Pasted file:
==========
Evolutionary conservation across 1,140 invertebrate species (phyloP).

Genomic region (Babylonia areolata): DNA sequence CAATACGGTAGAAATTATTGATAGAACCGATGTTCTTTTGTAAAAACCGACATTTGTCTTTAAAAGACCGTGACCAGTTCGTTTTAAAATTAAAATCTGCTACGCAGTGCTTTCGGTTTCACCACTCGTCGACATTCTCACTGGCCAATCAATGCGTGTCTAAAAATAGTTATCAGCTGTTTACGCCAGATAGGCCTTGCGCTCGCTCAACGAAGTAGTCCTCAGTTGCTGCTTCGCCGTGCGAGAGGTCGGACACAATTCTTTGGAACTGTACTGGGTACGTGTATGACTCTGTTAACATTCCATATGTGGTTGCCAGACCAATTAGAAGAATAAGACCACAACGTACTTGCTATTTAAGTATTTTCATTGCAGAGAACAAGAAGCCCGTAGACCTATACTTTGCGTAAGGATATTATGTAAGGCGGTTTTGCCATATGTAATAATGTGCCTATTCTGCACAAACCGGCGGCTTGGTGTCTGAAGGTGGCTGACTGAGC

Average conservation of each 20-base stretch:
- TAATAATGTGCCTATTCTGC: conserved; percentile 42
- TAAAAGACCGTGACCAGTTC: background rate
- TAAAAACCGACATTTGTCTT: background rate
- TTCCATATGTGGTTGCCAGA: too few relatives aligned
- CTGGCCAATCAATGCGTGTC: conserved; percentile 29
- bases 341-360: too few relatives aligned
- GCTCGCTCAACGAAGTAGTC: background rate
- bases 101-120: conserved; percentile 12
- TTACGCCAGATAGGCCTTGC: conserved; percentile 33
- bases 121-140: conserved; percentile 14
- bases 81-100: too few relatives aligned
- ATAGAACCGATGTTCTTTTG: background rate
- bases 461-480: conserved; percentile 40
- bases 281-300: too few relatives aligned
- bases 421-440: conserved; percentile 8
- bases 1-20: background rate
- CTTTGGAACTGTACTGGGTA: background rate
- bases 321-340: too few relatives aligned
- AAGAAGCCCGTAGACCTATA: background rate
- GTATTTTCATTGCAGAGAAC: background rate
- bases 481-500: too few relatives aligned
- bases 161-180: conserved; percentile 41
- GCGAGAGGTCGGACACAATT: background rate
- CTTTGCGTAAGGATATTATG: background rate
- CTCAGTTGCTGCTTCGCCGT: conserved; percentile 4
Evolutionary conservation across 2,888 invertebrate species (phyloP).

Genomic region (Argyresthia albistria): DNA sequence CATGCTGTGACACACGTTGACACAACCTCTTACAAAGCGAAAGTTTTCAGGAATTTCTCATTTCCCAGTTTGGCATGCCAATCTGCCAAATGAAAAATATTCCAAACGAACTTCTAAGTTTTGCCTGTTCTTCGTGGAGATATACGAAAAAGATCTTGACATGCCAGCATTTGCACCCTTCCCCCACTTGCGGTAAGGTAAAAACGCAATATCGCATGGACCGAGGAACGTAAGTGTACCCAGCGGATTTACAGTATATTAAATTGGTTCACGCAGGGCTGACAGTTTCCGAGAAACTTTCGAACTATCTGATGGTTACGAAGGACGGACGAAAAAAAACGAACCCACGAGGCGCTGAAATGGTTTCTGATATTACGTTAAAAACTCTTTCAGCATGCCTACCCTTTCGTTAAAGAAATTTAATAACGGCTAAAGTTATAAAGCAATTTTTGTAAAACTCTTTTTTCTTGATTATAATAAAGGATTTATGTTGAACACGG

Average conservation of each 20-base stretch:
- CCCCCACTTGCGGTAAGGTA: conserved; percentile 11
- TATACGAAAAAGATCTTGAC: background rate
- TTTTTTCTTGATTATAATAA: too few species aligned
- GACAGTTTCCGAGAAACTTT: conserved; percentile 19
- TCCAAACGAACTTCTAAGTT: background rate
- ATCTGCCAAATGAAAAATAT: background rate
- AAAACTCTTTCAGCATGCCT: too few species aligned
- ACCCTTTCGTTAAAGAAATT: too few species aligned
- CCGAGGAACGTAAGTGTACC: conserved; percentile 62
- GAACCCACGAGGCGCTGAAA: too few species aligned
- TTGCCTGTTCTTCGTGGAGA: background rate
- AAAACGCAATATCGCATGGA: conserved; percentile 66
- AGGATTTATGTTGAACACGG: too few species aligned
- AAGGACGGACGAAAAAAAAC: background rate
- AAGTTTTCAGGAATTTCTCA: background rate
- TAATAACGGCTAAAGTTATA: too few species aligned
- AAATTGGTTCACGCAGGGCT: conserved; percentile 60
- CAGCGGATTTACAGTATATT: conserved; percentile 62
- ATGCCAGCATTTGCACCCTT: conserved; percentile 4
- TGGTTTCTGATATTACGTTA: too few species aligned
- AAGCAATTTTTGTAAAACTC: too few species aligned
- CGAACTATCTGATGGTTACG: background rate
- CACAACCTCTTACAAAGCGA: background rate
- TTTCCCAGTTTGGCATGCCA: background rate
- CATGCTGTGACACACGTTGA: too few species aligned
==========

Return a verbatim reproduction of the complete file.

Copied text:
Evolutionary conservation across 1,140 invertebrate species (phyloP).

Genomic region (Babylonia areolata): DNA sequence CAATACGGTAGAAATTATTGATAGAACCGATGTTCTTTTGTAAAAACCGACATTTGTCTTTAAAAGACCGTGACCAGTTCGTTTTAAAATTAAAATCTGCTACGCAGTGCTTTCGGTTTCACCACTCGTCGACATTCTCACTGGCCAATCAATGCGTGTCTAAAAATAGTTATCAGCTGTTTACGCCAGATAGGCCTTGCGCTCGCTCAACGAAGTAGTCCTCAGTTGCTGCTTCGCCGTGCGAGAGGTCGGACACAATTCTTTGGAACTGTACTGGGTACGTGTATGACTCTGTTAACATTCCATATGTGGTTGCCAGACCAATTAGAAGAATAAGACCACAACGTACTTGCTATTTAAGTATTTTCATTGCAGAGAACAAGAAGCCCGTAGACCTATACTTTGCGTAAGGATATTATGTAAGGCGGTTTTGCCATATGTAATAATGTGCCTATTCTGCACAAACCGGCGGCTTGGTGTCTGAAGGTGGCTGACTGAGC

Average conservation of each 20-base stretch:
- TAATAATGTGCCTATTCTGC: conserved; percentile 42
- TAAAAGACCGTGACCAGTTC: background rate
- TAAAAACCGACATTTGTCTT: background rate
- TTCCATATGTGGTTGCCAGA: too few relatives aligned
- CTGGCCAATCAATGCGTGTC: conserved; percentile 29
- bases 341-360: too few relatives aligned
- GCTCGCTCAACGAAGTAGTC: background rate
- bases 101-120: conserved; percentile 12
- TTACGCCAGATAGGCCTTGC: conserved; percentile 33
- bases 121-140: conserved; percentile 14
- bases 81-100: too few relatives aligned
- ATAGAACCGATGTTCTTTTG: background rate
- bases 461-480: conserved; percentile 40
- bases 281-300: too few relatives aligned
- bases 421-440: conserved; percentile 8
- bases 1-20: background rate
- CTTTGGAACTGTACTGGGTA: background rate
- bases 321-340: too few relatives aligned
- AAGAAGCCCGTAGACCTATA: background rate
- GTATTTTCATTGCAGAGAAC: background rate
- bases 481-500: too few relatives aligned
- bases 161-180: conserved; percentile 41
- GCGAGAGGTCGGACACAATT: background rate
- CTTTGCGTAAGGATATTATG: background rate
- CTCAGTTGCTGCTTCGCCGT: conserved; percentile 4
Evolutionary conservation across 2,888 invertebrate species (phyloP).

Genomic region (Argyresthia albistria): DNA sequence CATGCTGTGACACACGTTGACACAACCTCTTACAAAGCGAAAGTTTTCAGGAATTTCTCATTTCCCAGTTTGGCATGCCAATCTGCCAAATGAAAAATATTCCAAACGAACTTCTAAGTTTTGCCTGTTCTTCGTGGAGATATACGAAAAAGATCTTGACATGCCAGCATTTGCACCCTTCCCCCACTTGCGGTAAGGTAAAAACGCAATATCGCATGGACCGAGGAACGTAAGTGTACCCAGCGGATTTACAGTATATTAAATTGGTTCACGCAGGGCTGACAGTTTCCGAGAAACTTTCGAACTATCTGATGGTTACGAAGGACGGACGAAAAAAAACGAACCCACGAGGCGCTGAAATGGTTTCTGATATTACGTTAAAAACTCTTTCAGCATGCCTACCCTTTCGTTAAAGAAATTTAATAACGGCTAAAGTTATAAAGCAATTTTTGTAAAACTCTTTTTTCTTGATTATAATAAAGGATTTATGTTGAACACGG

Average conservation of each 20-base stretch:
- CCCCCACTTGCGGTAAGGTA: conserved; percentile 11
- TATACGAAAAAGATCTTGAC: background rate
- TTTTTTCTTGATTATAATAA: too few species aligned
- GACAGTTTCCGAGAAACTTT: conserved; percentile 19
- TCCAAACGAACTTCTAAGTT: background rate
- ATCTGCCAAATGAAAAATAT: background rate
- AAAACTCTTTCAGCATGCCT: too few species aligned
- ACCCTTTCGTTAAAGAAATT: too few species aligned
- CCGAGGAACGTAAGTGTACC: conserved; percentile 62
- GAACCCACGAGGCGCTGAAA: too few species aligned
- TTGCCTGTTCTTCGTGGAGA: background rate
- AAAACGCAATATCGCATGGA: conserved; percentile 66
- AGGATTTATGTTGAACACGG: too few species aligned
- AAGGACGGACGAAAAAAAAC: background rate
- AAGTTTTCAGGAATTTCTCA: background rate
- TAATAACGGCTAAAGTTATA: too few species aligned
- AAATTGGTTCACGCAGGGCT: conserved; percentile 60
- CAGCGGATTTACAGTATATT: conserved; percentile 62
- ATGCCAGCATTTGCACCCTT: conserved; percentile 4
- TGGTTTCTGATATTACGTTA: too few species aligned
- AAGCAATTTTTGTAAAACTC: too few species aligned
- CGAACTATCTGATGGTTACG: background rate
- CACAACCTCTTACAAAGCGA: background rate
- TTTCCCAGTTTGGCATGCCA: background rate
- CATGCTGTGACACACGTTGA: too few species aligned